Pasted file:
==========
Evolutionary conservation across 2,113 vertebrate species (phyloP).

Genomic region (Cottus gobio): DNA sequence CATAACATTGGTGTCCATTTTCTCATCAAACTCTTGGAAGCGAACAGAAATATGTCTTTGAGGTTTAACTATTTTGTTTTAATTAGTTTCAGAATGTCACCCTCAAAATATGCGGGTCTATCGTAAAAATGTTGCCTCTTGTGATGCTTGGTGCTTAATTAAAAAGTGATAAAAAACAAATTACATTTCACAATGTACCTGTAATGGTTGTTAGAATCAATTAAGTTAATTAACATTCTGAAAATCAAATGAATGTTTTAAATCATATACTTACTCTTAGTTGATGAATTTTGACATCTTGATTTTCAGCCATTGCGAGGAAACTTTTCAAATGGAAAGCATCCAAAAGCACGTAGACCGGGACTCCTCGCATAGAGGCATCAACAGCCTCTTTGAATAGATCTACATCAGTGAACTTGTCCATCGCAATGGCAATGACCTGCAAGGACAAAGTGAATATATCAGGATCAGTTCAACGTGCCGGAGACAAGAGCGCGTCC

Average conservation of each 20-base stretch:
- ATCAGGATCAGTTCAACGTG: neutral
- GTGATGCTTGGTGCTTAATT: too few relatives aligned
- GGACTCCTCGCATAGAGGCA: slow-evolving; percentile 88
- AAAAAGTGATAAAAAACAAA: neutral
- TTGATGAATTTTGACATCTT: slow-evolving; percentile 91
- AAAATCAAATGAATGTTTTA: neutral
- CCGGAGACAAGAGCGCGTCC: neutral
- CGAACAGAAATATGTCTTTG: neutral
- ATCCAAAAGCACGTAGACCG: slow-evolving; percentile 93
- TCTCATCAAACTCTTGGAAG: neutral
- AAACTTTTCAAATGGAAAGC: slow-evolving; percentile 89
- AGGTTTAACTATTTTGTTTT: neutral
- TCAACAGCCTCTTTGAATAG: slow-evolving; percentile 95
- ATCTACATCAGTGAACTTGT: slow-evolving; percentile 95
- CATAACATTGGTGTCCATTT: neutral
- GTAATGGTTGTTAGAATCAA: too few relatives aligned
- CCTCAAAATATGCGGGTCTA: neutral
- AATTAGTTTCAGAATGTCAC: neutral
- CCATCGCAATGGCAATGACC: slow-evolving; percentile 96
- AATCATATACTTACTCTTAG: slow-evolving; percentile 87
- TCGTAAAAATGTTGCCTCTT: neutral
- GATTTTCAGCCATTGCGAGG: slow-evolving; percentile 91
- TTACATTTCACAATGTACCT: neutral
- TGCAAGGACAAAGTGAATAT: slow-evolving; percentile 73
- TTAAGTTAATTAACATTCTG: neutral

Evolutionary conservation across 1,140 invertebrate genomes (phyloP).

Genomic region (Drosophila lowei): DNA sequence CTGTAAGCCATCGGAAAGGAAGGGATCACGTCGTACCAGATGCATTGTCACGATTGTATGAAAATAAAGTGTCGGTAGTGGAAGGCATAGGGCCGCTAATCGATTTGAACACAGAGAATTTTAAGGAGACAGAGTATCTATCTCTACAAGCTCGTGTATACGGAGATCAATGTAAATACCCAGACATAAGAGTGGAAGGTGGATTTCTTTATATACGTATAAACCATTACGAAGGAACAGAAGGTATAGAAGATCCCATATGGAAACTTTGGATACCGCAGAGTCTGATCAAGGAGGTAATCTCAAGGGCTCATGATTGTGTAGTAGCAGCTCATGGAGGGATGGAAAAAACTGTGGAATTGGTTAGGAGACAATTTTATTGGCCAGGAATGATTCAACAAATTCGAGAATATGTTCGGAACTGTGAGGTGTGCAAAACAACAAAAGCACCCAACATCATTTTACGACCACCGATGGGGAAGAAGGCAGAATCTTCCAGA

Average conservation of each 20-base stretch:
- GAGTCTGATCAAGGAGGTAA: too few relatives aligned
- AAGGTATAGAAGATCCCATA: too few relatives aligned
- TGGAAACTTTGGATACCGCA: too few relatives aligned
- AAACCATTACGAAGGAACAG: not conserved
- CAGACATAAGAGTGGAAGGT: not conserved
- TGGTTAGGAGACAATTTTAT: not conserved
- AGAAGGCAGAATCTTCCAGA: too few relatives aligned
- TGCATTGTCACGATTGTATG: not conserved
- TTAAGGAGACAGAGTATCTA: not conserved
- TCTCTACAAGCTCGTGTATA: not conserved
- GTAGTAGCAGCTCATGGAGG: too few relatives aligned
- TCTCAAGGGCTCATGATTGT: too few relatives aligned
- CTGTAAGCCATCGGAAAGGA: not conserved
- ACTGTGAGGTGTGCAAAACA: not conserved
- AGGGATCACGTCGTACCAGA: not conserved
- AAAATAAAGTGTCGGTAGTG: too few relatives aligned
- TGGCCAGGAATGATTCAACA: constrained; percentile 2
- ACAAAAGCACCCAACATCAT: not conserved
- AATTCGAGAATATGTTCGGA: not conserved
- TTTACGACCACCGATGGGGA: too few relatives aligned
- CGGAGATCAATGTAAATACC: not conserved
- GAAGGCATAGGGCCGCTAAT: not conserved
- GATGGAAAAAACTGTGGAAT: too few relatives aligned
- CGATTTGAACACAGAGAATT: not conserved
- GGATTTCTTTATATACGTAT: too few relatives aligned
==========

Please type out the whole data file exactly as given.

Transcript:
Evolutionary conservation across 2,113 vertebrate species (phyloP).

Genomic region (Cottus gobio): DNA sequence CATAACATTGGTGTCCATTTTCTCATCAAACTCTTGGAAGCGAACAGAAATATGTCTTTGAGGTTTAACTATTTTGTTTTAATTAGTTTCAGAATGTCACCCTCAAAATATGCGGGTCTATCGTAAAAATGTTGCCTCTTGTGATGCTTGGTGCTTAATTAAAAAGTGATAAAAAACAAATTACATTTCACAATGTACCTGTAATGGTTGTTAGAATCAATTAAGTTAATTAACATTCTGAAAATCAAATGAATGTTTTAAATCATATACTTACTCTTAGTTGATGAATTTTGACATCTTGATTTTCAGCCATTGCGAGGAAACTTTTCAAATGGAAAGCATCCAAAAGCACGTAGACCGGGACTCCTCGCATAGAGGCATCAACAGCCTCTTTGAATAGATCTACATCAGTGAACTTGTCCATCGCAATGGCAATGACCTGCAAGGACAAAGTGAATATATCAGGATCAGTTCAACGTGCCGGAGACAAGAGCGCGTCC

Average conservation of each 20-base stretch:
- ATCAGGATCAGTTCAACGTG: neutral
- GTGATGCTTGGTGCTTAATT: too few relatives aligned
- GGACTCCTCGCATAGAGGCA: slow-evolving; percentile 88
- AAAAAGTGATAAAAAACAAA: neutral
- TTGATGAATTTTGACATCTT: slow-evolving; percentile 91
- AAAATCAAATGAATGTTTTA: neutral
- CCGGAGACAAGAGCGCGTCC: neutral
- CGAACAGAAATATGTCTTTG: neutral
- ATCCAAAAGCACGTAGACCG: slow-evolving; percentile 93
- TCTCATCAAACTCTTGGAAG: neutral
- AAACTTTTCAAATGGAAAGC: slow-evolving; percentile 89
- AGGTTTAACTATTTTGTTTT: neutral
- TCAACAGCCTCTTTGAATAG: slow-evolving; percentile 95
- ATCTACATCAGTGAACTTGT: slow-evolving; percentile 95
- CATAACATTGGTGTCCATTT: neutral
- GTAATGGTTGTTAGAATCAA: too few relatives aligned
- CCTCAAAATATGCGGGTCTA: neutral
- AATTAGTTTCAGAATGTCAC: neutral
- CCATCGCAATGGCAATGACC: slow-evolving; percentile 96
- AATCATATACTTACTCTTAG: slow-evolving; percentile 87
- TCGTAAAAATGTTGCCTCTT: neutral
- GATTTTCAGCCATTGCGAGG: slow-evolving; percentile 91
- TTACATTTCACAATGTACCT: neutral
- TGCAAGGACAAAGTGAATAT: slow-evolving; percentile 73
- TTAAGTTAATTAACATTCTG: neutral

Evolutionary conservation across 1,140 invertebrate genomes (phyloP).

Genomic region (Drosophila lowei): DNA sequence CTGTAAGCCATCGGAAAGGAAGGGATCACGTCGTACCAGATGCATTGTCACGATTGTATGAAAATAAAGTGTCGGTAGTGGAAGGCATAGGGCCGCTAATCGATTTGAACACAGAGAATTTTAAGGAGACAGAGTATCTATCTCTACAAGCTCGTGTATACGGAGATCAATGTAAATACCCAGACATAAGAGTGGAAGGTGGATTTCTTTATATACGTATAAACCATTACGAAGGAACAGAAGGTATAGAAGATCCCATATGGAAACTTTGGATACCGCAGAGTCTGATCAAGGAGGTAATCTCAAGGGCTCATGATTGTGTAGTAGCAGCTCATGGAGGGATGGAAAAAACTGTGGAATTGGTTAGGAGACAATTTTATTGGCCAGGAATGATTCAACAAATTCGAGAATATGTTCGGAACTGTGAGGTGTGCAAAACAACAAAAGCACCCAACATCATTTTACGACCACCGATGGGGAAGAAGGCAGAATCTTCCAGA

Average conservation of each 20-base stretch:
- GAGTCTGATCAAGGAGGTAA: too few relatives aligned
- AAGGTATAGAAGATCCCATA: too few relatives aligned
- TGGAAACTTTGGATACCGCA: too few relatives aligned
- AAACCATTACGAAGGAACAG: not conserved
- CAGACATAAGAGTGGAAGGT: not conserved
- TGGTTAGGAGACAATTTTAT: not conserved
- AGAAGGCAGAATCTTCCAGA: too few relatives aligned
- TGCATTGTCACGATTGTATG: not conserved
- TTAAGGAGACAGAGTATCTA: not conserved
- TCTCTACAAGCTCGTGTATA: not conserved
- GTAGTAGCAGCTCATGGAGG: too few relatives aligned
- TCTCAAGGGCTCATGATTGT: too few relatives aligned
- CTGTAAGCCATCGGAAAGGA: not conserved
- ACTGTGAGGTGTGCAAAACA: not conserved
- AGGGATCACGTCGTACCAGA: not conserved
- AAAATAAAGTGTCGGTAGTG: too few relatives aligned
- TGGCCAGGAATGATTCAACA: constrained; percentile 2
- ACAAAAGCACCCAACATCAT: not conserved
- AATTCGAGAATATGTTCGGA: not conserved
- TTTACGACCACCGATGGGGA: too few relatives aligned
- CGGAGATCAATGTAAATACC: not conserved
- GAAGGCATAGGGCCGCTAAT: not conserved
- GATGGAAAAAACTGTGGAAT: too few relatives aligned
- CGATTTGAACACAGAGAATT: not conserved
- GGATTTCTTTATATACGTAT: too few relatives aligned